Subject to the provisions of this article, the provisions of the constitution of the United States controlling, and any act of congress enacted in pursuance thereof, it is the duty of the governor of this state to have arrested and delivered up to the executive authority of any other state of the United States any person charged in that state with treason, felony, or other crime, who has fled from justice and is found in this state.
Source: L. 53: p. 314, 2. CSA: C. 72, 47. CRS 53: 60-1-2. C.R.S. 1963: 60-1-2.
Law reviews. For article, "One Year Review of Criminal Law and Procedure", see 35 Dicta 26 (1958).
Purpose of extradition. The United States constitutional provision regarding extradition from one state to another was adopted to promote justice, to aid the states in enforcing their laws, and not to shield malefactors. Tinsley v. Woods, 135 Colo. 590, 313 P.2d 1006 (1957); Travis v. People, 135 Colo. 141, 308 P.2d 997 (1957).
The public purpose to be effected by extradition is to prevent the successful escape of all persons accused of crime, whether convicted or unconvicted, and to secure their return to the state from which they fled for the purpose of punishment. It is invoked to aid the administration of criminal justice and to more certainly insure the punishment of the guilty. Travis v. People, 135 Colo. 141, 308 P.2d 997 (1957); Gottfried v. Cronin, 192 Colo. 25, 555 P.2d 969 (1976).
The several states adopted the provisions of this uniform act so that one who commits a crime in one state cannot go to a sister state to avoid prosecution, or cannot send agents or accomplices from one state into another with impunity while he remains out of the state where the crime is perpetrated. Boyd v. Van Cleave, 180 Colo. 403, 505 P.2d 1305 (1973).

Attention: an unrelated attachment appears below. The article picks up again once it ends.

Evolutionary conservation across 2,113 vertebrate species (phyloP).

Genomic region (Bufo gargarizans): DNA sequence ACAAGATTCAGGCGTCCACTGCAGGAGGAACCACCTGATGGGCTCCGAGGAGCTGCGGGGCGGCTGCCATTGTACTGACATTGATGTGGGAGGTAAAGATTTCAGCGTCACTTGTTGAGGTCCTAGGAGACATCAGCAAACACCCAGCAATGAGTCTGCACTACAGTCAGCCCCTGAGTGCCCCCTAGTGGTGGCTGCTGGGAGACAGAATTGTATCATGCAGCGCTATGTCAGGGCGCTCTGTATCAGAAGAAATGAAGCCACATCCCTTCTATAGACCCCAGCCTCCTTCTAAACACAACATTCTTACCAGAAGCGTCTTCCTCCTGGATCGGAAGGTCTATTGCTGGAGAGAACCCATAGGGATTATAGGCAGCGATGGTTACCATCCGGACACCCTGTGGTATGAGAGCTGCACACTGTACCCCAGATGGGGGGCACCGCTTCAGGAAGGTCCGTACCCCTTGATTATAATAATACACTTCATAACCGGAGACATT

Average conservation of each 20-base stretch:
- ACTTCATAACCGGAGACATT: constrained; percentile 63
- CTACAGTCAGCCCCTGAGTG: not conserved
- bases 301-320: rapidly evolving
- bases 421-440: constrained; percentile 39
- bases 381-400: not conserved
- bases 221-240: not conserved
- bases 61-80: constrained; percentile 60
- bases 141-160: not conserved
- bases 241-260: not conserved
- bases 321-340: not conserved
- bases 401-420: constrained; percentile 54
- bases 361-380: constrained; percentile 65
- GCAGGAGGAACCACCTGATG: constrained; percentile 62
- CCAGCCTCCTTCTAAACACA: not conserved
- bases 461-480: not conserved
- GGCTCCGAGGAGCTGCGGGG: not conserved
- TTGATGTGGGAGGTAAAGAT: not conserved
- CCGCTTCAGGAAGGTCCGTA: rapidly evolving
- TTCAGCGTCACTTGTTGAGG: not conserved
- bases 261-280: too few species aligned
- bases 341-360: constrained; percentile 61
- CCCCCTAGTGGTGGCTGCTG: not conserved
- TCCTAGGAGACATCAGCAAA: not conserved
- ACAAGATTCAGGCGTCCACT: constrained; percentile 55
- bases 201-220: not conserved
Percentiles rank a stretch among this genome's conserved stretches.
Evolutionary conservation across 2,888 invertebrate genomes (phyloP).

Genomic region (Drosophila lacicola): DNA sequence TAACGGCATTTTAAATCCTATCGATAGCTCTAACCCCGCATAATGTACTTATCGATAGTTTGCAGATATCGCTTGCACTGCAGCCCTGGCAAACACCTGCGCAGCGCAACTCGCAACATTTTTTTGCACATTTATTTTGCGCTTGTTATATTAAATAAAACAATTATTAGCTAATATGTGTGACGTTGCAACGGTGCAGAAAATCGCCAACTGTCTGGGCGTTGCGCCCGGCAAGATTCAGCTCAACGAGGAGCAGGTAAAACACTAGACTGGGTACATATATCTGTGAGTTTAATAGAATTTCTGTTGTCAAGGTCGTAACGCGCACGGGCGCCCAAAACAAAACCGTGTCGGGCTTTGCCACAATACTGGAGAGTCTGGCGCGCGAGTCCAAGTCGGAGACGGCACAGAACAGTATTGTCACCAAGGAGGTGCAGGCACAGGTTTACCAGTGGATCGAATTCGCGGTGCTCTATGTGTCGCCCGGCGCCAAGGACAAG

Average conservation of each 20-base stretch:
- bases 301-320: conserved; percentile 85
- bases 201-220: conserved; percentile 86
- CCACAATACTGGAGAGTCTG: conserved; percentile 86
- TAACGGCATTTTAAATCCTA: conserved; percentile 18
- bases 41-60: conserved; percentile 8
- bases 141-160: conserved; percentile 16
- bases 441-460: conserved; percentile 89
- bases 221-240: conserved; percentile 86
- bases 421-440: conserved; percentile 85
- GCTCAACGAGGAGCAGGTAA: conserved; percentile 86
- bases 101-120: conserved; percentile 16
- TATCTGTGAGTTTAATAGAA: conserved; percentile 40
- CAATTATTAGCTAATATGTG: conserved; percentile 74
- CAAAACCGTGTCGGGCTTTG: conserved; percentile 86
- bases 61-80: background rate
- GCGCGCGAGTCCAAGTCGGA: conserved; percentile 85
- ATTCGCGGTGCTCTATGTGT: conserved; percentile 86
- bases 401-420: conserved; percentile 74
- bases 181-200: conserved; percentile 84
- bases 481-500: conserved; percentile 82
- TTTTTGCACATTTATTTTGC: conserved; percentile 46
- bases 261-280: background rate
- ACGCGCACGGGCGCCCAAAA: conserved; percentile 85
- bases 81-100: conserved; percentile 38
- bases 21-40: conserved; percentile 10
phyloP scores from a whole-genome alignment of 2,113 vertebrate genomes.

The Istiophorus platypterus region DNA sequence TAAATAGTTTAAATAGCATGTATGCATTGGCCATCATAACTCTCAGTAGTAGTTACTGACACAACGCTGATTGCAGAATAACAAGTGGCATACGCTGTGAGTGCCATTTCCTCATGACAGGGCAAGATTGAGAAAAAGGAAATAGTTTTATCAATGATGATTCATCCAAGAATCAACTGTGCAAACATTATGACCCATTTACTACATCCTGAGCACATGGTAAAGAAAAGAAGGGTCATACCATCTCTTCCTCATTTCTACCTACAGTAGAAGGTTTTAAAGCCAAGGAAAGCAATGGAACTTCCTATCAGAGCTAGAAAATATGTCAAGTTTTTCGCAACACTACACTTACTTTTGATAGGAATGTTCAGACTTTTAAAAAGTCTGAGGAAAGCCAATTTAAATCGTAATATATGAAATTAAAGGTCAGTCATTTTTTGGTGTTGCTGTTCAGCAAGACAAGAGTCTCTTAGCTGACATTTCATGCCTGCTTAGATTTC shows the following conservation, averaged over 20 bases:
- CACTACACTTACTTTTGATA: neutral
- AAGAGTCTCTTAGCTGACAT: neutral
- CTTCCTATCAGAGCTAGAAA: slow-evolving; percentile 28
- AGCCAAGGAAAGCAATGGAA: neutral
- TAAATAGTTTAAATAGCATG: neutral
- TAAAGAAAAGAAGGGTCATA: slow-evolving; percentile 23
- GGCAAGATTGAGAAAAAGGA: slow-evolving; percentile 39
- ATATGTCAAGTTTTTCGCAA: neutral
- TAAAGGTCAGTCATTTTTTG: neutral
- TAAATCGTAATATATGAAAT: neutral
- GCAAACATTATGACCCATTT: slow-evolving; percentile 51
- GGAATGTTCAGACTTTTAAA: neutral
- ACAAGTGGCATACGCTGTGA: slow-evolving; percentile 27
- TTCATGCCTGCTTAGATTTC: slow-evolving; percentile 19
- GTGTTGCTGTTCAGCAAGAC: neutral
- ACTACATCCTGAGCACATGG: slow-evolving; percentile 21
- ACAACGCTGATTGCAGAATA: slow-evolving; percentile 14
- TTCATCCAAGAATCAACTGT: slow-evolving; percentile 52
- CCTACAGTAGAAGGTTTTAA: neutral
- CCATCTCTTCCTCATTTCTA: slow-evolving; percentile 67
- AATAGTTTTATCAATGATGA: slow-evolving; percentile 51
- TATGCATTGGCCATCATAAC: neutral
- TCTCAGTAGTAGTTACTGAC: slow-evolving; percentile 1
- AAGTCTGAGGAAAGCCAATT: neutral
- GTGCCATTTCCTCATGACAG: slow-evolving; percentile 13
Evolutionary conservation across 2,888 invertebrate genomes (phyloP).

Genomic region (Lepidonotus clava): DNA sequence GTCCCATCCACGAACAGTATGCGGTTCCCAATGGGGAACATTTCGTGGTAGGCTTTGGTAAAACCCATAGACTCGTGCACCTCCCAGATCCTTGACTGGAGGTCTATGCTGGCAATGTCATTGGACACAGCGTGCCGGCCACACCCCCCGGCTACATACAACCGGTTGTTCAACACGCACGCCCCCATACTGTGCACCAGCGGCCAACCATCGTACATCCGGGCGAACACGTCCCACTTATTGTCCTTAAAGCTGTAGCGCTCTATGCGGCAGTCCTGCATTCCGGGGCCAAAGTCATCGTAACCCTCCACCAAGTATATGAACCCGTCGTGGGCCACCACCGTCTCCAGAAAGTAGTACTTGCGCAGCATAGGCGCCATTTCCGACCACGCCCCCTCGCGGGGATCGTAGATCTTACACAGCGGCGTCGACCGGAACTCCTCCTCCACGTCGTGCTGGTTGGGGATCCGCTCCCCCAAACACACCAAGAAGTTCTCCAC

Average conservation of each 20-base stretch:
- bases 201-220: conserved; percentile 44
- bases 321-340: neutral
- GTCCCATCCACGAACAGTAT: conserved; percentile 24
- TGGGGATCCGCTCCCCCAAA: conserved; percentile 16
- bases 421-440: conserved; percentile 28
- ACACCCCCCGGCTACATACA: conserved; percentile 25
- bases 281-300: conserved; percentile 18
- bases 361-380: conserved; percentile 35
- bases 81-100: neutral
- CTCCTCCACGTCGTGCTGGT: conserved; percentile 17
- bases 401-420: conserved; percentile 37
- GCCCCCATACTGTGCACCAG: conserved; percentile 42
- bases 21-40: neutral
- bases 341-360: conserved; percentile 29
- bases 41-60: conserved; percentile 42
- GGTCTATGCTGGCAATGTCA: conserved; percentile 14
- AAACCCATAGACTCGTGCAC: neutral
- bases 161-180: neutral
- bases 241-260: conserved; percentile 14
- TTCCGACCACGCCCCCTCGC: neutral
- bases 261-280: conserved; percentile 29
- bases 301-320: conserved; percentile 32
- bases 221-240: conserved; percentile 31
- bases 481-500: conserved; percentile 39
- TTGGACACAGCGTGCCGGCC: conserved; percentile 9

Extradition serves the interest of comity between states. Bryan v. Conn, 187 Colo. 275, 530 P.2d 1274 (1975).
And, therefore, extradition proceeding should not be utilized as a vehicle to challenge acts undertaken by a sister state to enforce their criminal laws. Bryan v. Conn, 187 Colo. 275, 530 P.2d 1274 (1975).
Transfer of custody not a waiver of jurisdiction. This article contemplates that the mere transfer of custody to another jurisdiction will not be deemed a presumptive or implied waiver of jurisdiction by the demanding state. Schoengarth v. Bray, 200 Colo. 288, 615 P.2d 655 (1980).
Waiver of state's right to extradite. A finding of a waiver of a state's right to extradite requires affirmative evidence of a state's intent to waive jurisdiction over the fugitive and will not be presumed from a silent record. Schoengarth v. Bray, 200 Colo. 288, 615 P.2d 655 (1980).
Construction of section. Statutes providing for the arrest and extradition of fugitives are in derogation of constitutional guarantees of immunity from arrest and must be strictly construed. Matthews v. People, 136 Colo. 102, 314 P.2d 906 (1957).
The extradition statutes should not be so narrowly construed as to enable offenders against the laws of a state to find permanent asylum in another state. Gottfried v. Cronin, 192 Colo. 25, 555 P.2d 969 (1976).
The clause "any person charged with a crime" includes a person whose judgment of conviction remains unsatisfied. Gottfried v. Cronin, 192 Colo. 25, 555 P.2d 969 (1976).